The president, on the other hand, would have little discretion in selecting a prime minister, having to grant the leader of the largest “electoral party or coalition” the first right to form a government after an election (Art. 66). This almost seems, in the present Tunisian party-system context, like a provision meant to maximize the chance for cohabitation! ((Of course, if other parties hold out for a coalition including parties allied with the president, then the resulting cabinet would not be a cohabitation cabinet. But my point is that the constitutional provision appears to give more leverage to the head of the largest party than to the president, which is unusual in a semi-presidential system. An exception that comes to mind is Ukraine, between 2005 and 2012, but in a very different party-system context.))

There is a potentially good argument to be made for a popularly elected counterweight to the dominant Islamist party that has emerged in Tunisia. However, the semi-presidential proposal currently under consideration would seem to risk confrontations over powers between the presidency, on the one hand, and the government and assembly, on the other hand.

Tunisia preliminary results

See the Tunisian Election Live Results Table for regularly updated district-level results.

There are still many districts not reported, and some missing data in those districts that are reported. However, the pattern is clear. Out of a total of 217 seats, 145 have been allocated as of my check. The Ennahda has 60 of these, which is 41%. The next largest parties, Congress for the Republic (CPR) and Aridha Chaabia (Popular Petition) have 21 and 20, respectively. Then Ettakatol with 13 and PDP with 6. No other party currently has more than 4. Thirteen parties are currently on one seat apiece.

The picture is thus one of a single dominant, but likely not majority, party, and a fragmented rest of the field.

At the district level, the expected pattern for the simple (Hare) quota and largest remainders (SQLR) system can be observed. This system is well known among electoral-systems specialists for its tendency to benefit small parties. Seats are much “cheaper” in terms of votes required to win, via remainders than via quotas.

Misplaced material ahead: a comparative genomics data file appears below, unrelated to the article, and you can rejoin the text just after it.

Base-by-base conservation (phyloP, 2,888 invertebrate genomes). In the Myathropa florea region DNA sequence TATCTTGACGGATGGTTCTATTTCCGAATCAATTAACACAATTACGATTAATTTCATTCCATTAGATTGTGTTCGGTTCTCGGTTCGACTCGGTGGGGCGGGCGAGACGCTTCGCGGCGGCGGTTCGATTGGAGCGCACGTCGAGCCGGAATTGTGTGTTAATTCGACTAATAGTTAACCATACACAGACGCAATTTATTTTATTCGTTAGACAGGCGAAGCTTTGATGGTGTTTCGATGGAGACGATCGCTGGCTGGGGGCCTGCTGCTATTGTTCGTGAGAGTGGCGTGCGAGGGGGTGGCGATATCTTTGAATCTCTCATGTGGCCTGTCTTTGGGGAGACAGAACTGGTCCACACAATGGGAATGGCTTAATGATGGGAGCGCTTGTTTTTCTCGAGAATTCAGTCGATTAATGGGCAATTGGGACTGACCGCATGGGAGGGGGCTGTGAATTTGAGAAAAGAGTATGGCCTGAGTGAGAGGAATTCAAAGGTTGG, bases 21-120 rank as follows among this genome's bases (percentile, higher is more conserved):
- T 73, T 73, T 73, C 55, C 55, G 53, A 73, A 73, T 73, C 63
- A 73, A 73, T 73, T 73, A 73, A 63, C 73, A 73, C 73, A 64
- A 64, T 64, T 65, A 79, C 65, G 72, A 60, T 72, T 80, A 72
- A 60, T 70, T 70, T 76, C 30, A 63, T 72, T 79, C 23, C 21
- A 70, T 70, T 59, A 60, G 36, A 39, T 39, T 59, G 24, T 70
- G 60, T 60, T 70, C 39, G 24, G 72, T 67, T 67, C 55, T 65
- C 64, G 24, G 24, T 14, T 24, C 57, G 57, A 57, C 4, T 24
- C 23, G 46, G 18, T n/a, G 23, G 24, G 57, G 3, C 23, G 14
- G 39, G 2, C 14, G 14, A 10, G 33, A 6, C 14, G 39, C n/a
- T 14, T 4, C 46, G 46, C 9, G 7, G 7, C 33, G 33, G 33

The way SQLR works is that a quota is defined as 1/M of the votes, where M is the magnitude of the district (the number of seats available). In the first state of seat allocation, a party wins seats according to how many of these full quotas it has. Whatever number of seats are not yet allocated after seats by quota are determined are then allocated via largest remainders. In this stage of allocation, the parties’ remainders are ordered from largest to smallest, and a seat–at most one per party–is assigned to each in descending order until all are filled. ((It is this incorrect to call systems like this a “largest remainder” system, as is often said, because that term describes only the stage of allocation that takes place after quota seats are assigned. There are several different quotas (for instance, 1/(M+1) instead of 1/M), and the definition of quota that is used will have a significant effect on the remainders that parties have left over once quotas are assigned.))

A party’s seats in each district are thus the sum of its quotas earned, plus a remainder seat, if any. Under SQLR a large party will use up most of its votes on quotas, and then be eligible for at most one remainder seat. Smaller parties, on the other hand, often will have their full vote totals in the district as their remainder, and hence the last seats allocated in a district often require a much smaller number of votes to win than did the first (quota) seats that were assigned.

The process, and its impact on the cost of a seat, can be demonstrated by reference to a couple of the declared district results.

In the district of Gabes, M=7, Ennahda won 4 seats, and three other parties have one each. All three seats allocated to parties other than Ennahda were remainder seats. Total votes were 138,375. Ennahda had 73,416, or 53.5%. So it is only slightly over-represented, with 57.5% of the district’s seats. Its cost per seat is 18,354 (73,416/4). Each of the three other parties that won a seat has fewer votes than this, and the smallest of them paid only 7,351 votes (5.3% of the total) for its one seat, or 40% of what Ennahda paid for each of its four seats, three of which it won via quotas, and one by remainder.

A second, very striking, case shows how SQLR can sometimes under-represent the largest party. In Jendouba, M=8, Ennahda won 2 seats, and six other parties won a single seat apiece. Ennahda’s votes were 33,136 out of 118,376, or 28%. Yet it won only 25% of the district’s seats. The quota is 118.376/8=14,797. Thus both of Ennahda’s seats were won via quota, and it paid 16,568 votes for each of these. The other parties that won a seat each had vote totals ranging from 12,433 to 3,599. So the smallest party won a seat at a cost that was a mere 21.7% of Ennahda’s per-seat cost. Ennahda missed winning a third seat by 57 votes, as its remainder was 33,136-(2*14,797)=3,542. One party winning a seat on 3% of the votes cast, while another wins 2 seats on 28% is an odd result, but one that is inherent to the formula used, SQLR.

Tunisia Live does not seem to have a running total of national-level votes, so it not possible to tell the vote percentage upon which the preliminary 41% of seats for Ennahda is based. As the two district results discussed here show, SQLR can either over-represent or under-represent the largest party, depending on whether the precise vote totals allow the largest party to win one of the remainder seats or not, and of course on the district magnitude.

It is possible that Ennahda has won a bit more than 41% of the votes. It is also possible that it has less than 40%. Even the latter would imply a lesser degree of over-representation than most “proportional representation” systems would provide the largest party.

With one party so dominating the rest of the field, and smaller parties earning seats much more cheaply than the dominant party, we might anticipate that SQLR will not be the electoral system that this Constituent Assembly adopts for the next election.

Tunisia’s election